I have been toying with the idea behind Hummingbyrd Sings for a while: namely, creating a place where the independent artistic community can come together, engage with one another and share ideas that will improve their experiences as artists.
The very nature of ‘independent’ means being on the cutting edge of an ever-changing arena. That means bands need to create a story – a brand – in order to build a following. It’s no longer enough to say, “I’m Indie” and think that’s it. Indie is breaking the mold. If the industry is changing, Indie artists should be at the forefront blazing the trail to take the industry to the next level.
Hummingbyrd Sings is about artists getting and giving ideas about best practices and new thinking – how they interact with their audiences to keep them coming back, wanting more and loving both the music and the artist behind it. It’s about asking why a fan would advocate for an artist, and creating that image with which fans want to be identified.
Q: Why do you believe new media resources (i.e. blogs, podcasts, Internet radio stations) have become so popular? How have they been beneficial to artists? How have they been detrimental?
A: New media resources are revolutionizing the way music is distributed to the community and how artists can reach out to existing and potential fans around the world. However, because revenue streams must change with these amazing (and often free) resources, the role of the artist within the community must ultimately change too.
Artists are being challenged to re-evaluate where they fit into a global puzzle, and creating an identity and perspective shift can be very intimidating. Asking “Who can I be in the U.S.A.?” is very different from asking, “Who am I in this global community?” Combined, this leads to the even tougher question: “How am I going to support all of this?”
The good news for artists is that these new resources provide autonomy and tools to help them as they redefine themselves, reach out, and arrive at a viable product. They have more resources available to them than any previous generation of artists as they think strategically about who they are and how to maintain a competitive edge.
Q: Media 2.0 has changed the way artists communicate with fans. Where do you envision online communication going next? Any thoughts on what Media “3.0” will look like?
A: Facebook put us on our current path – think of all of the applications that were born of it. However, most of the interfaces we interact with do not represent the capabilities that technology has with regards to graphic design. Soon, we will see a new equation:
Web application synergy + cloud computing + graphic design = Media 3.0
I see a world where the networking capability of Facebook meets the graphic design of the SIMS. We need to get design ramped up to meet the needs of the consumer, as well as develop the ability to combine multiple applications into a single virtual environment. With advertising, television, movies and music all moving digital, we will need to get that visual aesthetic better incorporated into our applications.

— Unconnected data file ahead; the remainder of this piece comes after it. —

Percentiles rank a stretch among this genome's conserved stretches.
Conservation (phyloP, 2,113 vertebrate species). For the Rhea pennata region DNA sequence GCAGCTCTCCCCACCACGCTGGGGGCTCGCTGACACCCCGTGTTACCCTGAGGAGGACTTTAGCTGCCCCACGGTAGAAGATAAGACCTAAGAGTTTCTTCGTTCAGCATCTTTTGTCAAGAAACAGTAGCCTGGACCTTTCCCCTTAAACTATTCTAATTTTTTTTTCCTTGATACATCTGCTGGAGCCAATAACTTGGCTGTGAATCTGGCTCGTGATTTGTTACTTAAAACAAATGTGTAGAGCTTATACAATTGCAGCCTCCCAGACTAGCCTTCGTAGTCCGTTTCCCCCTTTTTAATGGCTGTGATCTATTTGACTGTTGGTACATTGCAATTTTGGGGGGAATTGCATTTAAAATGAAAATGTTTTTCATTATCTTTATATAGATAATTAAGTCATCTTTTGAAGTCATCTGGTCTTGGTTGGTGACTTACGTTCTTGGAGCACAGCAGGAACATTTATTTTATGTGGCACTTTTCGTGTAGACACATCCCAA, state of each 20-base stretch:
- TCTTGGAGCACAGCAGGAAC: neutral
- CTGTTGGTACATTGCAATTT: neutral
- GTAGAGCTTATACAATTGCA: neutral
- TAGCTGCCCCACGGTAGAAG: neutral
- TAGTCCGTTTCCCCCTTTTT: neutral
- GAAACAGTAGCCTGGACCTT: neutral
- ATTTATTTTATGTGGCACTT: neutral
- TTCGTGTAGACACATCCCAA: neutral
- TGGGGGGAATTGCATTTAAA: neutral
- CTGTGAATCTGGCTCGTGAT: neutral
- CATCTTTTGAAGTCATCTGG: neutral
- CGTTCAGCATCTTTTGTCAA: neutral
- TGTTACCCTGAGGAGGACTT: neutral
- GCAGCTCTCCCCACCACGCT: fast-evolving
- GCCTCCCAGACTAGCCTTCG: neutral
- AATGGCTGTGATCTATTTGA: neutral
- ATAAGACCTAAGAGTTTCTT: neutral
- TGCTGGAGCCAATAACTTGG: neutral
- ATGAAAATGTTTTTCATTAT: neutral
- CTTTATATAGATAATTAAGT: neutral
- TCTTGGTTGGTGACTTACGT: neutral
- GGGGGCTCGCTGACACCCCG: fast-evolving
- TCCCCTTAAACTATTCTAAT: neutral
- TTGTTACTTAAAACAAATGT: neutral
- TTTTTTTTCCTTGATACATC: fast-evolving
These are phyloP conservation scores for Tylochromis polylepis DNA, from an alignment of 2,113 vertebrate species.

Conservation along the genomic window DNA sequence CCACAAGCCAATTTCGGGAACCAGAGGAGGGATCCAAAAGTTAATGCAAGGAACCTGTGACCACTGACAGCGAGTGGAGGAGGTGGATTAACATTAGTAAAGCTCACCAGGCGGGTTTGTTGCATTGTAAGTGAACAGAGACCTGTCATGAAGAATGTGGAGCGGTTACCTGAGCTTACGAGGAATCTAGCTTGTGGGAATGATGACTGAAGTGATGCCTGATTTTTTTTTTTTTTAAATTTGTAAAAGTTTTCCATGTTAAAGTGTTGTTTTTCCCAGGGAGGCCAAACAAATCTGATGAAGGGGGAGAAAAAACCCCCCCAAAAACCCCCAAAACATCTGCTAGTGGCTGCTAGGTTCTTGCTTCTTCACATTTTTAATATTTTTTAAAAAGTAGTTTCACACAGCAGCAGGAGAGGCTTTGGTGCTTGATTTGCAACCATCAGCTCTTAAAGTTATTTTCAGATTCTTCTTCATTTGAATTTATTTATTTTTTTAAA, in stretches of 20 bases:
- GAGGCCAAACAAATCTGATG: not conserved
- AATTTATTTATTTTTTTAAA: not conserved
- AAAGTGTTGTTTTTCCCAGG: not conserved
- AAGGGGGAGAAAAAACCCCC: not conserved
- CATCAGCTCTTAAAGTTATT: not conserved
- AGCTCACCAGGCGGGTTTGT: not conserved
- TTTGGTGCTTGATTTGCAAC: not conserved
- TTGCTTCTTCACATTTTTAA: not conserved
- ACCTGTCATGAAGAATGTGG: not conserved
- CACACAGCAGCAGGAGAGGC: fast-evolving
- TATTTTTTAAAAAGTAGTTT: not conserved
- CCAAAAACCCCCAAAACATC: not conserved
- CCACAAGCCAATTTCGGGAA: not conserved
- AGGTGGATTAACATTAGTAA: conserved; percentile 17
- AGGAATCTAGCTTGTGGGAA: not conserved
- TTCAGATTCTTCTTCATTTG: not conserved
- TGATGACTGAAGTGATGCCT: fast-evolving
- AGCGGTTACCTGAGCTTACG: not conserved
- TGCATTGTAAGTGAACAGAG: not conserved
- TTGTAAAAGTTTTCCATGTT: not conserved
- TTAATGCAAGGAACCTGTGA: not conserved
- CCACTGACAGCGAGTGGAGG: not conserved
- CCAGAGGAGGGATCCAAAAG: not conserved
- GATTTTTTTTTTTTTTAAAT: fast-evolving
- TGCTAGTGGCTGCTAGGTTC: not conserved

Just imagine: You log into an application and type the address of your favorite venue. Google Earth slowly lowers you down into that area, your perspective as if you were actually walking into the venue. You walk in on your favorite artist streaming an in-studio session. After they finish playing, they answer questions from fans. As a fan asks a question, a video box pops up that shows their profile, website, info, etc. All the while, you can buy the artist’s merchandise, stream samples from their new EP and buy tickets to upcoming tour shows.
Media 3.0 will be all about getting to know the artist in a more personal way and feeling part of a community that they have built – from the comfort of anywhere in the world.
Q: What does an artist have to do to get your attention? Are their specific characteristics that you look for?
A: I am looking for an artist that is confident in who they are and gives off a serious vibe for their craft – an intense passion for music.
This is shown by:
- Having an image that is identifiable and distinguishable from their competitors
- Knowing where they came from versus where they are now
- Being humble and knowing that their craft is constantly evolving
- Being honest in the process of producing music – not producing it just to produce
- Knowing their strengths and creating solutions for their weaknesses
- Admitting they are human and that mistakes happen: how they choose to move forward is a demonstration of who they are
- Making EXCELLENT music that a group of people can identify with – not just music that I like
When all of this melds together, the combination makes for a pretty amazing artist.
Q: What do you ultimately hope to accomplish with your blog
A: There is a need for more people to provide a forum of discourse for artists with ideas that they can easily incorporate into strategy as they evolve with this ever changing industry. On the flip side, artists should also want to give advice to each other on what is working and what is not. It is an exciting time for social networking in a digital environment, but with this comes the demand for bands to be more than just singer/songwriters who play music.
We as music lovers have a responsibility to guide how ‘Indie’ translates in our culture and what it represents. I would like my blog to be that medium for this discourse and discussion.
Tweet with me: @HummingbyrdSing